It had just started to rain when I ran into Theo’s parents on the street outside the museum. I was trying to hail a taxi. I was nervous that Theo’s mother Sally would scratch my face or that his father Reg would throw me to the ground. I would have let them beat me up. But they didn’t seem inclined to any kind of violence. Or even a hard word. I was happy to see them and they seemed happy to see me. They pressed me to have a drink at their new apartment just a few blocks away, and I reluctantly accepted even though I was still apprehensive. It had been three years since I’d given them the note, and I didn’t know what they knew or didn’t know.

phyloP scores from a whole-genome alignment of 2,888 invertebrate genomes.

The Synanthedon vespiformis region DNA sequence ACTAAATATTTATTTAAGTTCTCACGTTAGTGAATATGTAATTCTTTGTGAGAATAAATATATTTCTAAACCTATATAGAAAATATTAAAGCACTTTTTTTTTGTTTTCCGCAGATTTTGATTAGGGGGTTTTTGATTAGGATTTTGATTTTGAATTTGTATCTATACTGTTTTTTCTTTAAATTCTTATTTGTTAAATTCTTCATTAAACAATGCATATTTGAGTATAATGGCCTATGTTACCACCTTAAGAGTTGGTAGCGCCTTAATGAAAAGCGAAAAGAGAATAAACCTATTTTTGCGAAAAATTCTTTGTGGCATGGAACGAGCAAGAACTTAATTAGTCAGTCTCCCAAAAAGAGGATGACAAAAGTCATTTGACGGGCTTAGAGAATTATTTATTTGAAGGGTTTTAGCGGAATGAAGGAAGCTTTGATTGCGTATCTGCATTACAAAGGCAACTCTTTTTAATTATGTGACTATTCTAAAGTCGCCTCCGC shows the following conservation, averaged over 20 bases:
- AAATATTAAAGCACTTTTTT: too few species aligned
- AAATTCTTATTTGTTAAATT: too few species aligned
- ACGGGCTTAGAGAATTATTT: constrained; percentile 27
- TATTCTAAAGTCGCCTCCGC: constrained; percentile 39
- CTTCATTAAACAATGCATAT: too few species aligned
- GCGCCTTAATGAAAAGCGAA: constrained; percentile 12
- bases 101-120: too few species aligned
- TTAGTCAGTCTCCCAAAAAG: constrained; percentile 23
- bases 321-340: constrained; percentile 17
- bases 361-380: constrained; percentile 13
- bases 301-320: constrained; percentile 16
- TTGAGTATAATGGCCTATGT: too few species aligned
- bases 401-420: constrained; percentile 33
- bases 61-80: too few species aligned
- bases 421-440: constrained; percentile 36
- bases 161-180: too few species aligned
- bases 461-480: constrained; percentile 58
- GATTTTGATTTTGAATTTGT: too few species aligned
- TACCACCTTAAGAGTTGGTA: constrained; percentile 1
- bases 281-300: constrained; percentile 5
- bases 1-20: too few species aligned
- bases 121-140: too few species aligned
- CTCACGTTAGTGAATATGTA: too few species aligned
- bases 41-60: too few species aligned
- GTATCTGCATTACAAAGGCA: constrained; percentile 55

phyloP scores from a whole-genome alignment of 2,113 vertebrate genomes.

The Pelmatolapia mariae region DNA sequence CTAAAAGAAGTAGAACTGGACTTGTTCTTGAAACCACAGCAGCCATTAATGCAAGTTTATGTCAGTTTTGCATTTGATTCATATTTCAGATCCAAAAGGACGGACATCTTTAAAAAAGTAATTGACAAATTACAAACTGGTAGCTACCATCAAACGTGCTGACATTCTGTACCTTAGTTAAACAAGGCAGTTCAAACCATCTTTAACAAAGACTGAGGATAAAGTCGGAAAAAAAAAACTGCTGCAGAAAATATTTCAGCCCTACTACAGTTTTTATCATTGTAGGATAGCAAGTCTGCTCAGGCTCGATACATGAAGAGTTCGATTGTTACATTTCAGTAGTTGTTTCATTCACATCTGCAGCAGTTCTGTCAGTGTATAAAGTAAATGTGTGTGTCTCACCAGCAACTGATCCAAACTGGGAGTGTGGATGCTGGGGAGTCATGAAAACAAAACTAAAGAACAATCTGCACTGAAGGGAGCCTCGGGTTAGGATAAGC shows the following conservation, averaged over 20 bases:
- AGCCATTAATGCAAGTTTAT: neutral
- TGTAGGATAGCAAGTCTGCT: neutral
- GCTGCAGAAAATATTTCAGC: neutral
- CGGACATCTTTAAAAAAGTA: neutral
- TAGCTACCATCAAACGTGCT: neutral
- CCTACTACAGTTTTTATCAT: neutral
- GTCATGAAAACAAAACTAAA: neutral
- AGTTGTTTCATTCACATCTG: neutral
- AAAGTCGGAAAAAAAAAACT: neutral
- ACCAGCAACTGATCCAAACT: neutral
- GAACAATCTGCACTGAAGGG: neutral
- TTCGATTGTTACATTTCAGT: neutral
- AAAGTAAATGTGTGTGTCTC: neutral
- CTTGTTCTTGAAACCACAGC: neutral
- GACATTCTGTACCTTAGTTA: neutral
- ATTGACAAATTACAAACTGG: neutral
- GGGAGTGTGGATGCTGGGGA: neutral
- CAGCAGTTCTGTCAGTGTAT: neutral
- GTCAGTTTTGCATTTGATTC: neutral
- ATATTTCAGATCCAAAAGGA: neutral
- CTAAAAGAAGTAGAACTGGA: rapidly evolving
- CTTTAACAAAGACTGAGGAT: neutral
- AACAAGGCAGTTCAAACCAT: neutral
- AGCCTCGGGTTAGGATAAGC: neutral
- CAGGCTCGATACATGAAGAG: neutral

Sally had taken to dyeing her hair again and it made her powder-blue eyes pop. Her fair skin looked smoother than I remembered. Maybe she’d had a face-lift. Reg looked like he’d lost some weight though he was still a big man, like me, with forearms like hams. He fixed martinis in a shaker and passed me one as if everyone on Earth were having perfect martinis in crystal glasses at this hour. I had to hand it to Reg in his tweed jacket. He inhabited his adopted WASPy-ness so well. Other than his last name, you’d never suspect his ghetto-poor and Jewish childhood.
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